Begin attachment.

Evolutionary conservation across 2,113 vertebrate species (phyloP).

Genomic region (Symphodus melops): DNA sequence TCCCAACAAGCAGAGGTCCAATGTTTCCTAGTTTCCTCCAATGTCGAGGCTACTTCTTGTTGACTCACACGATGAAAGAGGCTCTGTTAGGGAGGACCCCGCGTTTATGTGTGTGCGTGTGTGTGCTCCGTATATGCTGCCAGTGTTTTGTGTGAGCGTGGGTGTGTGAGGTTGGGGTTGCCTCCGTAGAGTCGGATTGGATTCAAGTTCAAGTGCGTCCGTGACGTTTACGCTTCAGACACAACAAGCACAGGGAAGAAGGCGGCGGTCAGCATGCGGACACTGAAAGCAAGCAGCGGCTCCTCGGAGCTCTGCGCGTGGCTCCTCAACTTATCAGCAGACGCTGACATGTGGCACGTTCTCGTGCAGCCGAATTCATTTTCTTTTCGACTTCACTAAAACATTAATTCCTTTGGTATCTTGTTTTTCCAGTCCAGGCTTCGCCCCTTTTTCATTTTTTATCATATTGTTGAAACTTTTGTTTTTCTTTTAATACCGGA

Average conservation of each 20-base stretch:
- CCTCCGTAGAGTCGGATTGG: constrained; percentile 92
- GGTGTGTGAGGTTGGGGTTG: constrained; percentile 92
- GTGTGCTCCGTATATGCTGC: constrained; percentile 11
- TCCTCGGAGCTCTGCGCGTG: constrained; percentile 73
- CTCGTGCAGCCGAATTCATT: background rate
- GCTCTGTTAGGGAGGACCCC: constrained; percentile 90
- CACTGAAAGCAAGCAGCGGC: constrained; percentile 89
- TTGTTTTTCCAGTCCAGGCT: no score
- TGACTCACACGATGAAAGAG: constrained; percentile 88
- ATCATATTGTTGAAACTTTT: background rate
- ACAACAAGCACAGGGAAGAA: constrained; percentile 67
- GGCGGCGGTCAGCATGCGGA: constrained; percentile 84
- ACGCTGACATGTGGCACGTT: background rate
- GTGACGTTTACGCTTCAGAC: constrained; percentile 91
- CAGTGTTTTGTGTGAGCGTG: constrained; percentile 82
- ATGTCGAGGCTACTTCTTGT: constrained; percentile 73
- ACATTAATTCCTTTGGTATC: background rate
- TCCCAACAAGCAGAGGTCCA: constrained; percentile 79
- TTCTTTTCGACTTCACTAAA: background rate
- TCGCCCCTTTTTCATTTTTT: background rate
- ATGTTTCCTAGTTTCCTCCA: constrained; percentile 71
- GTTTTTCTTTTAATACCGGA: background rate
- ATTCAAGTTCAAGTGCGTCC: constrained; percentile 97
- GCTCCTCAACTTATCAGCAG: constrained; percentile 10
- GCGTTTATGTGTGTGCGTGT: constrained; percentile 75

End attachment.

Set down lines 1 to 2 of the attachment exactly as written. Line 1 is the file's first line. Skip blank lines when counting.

Evolutionary conservation across 2,113 vertebrate species (phyloP).

Genomic region (Symphodus melops): DNA sequence TCCCAACAAGCAGAGGTCCAATGTTTCCTAGTTTCCTCCAATGTCGAGGCTACTTCTTGTTGACTCACACGATGAAAGAGGCTCTGTTAGGGAGGACCCCGCGTTTATGTGTGTGCGTGTGTGTGCTCCGTATATGCTGCCAGTGTTTTGTGTGAGCGTGGGTGTGTGAGGTTGGGGTTGCCTCCGTAGAGTCGGATTGGATTCAAGTTCAAGTGCGTCCGTGACGTTTACGCTTCAGACACAACAAGCACAGGGAAGAAGGCGGCGGTCAGCATGCGGACACTGAAAGCAAGCAGCGGCTCCTCGGAGCTCTGCGCGTGGCTCCTCAACTTATCAGCAGACGCTGACATGTGGCACGTTCTCGTGCAGCCGAATTCATTTTCTTTTCGACTTCACTAAAACATTAATTCCTTTGGTATCTTGTTTTTCCAGTCCAGGCTTCGCCCCTTTTTCATTTTTTATCATATTGTTGAAACTTTTGTTTTTCTTTTAATACCGGA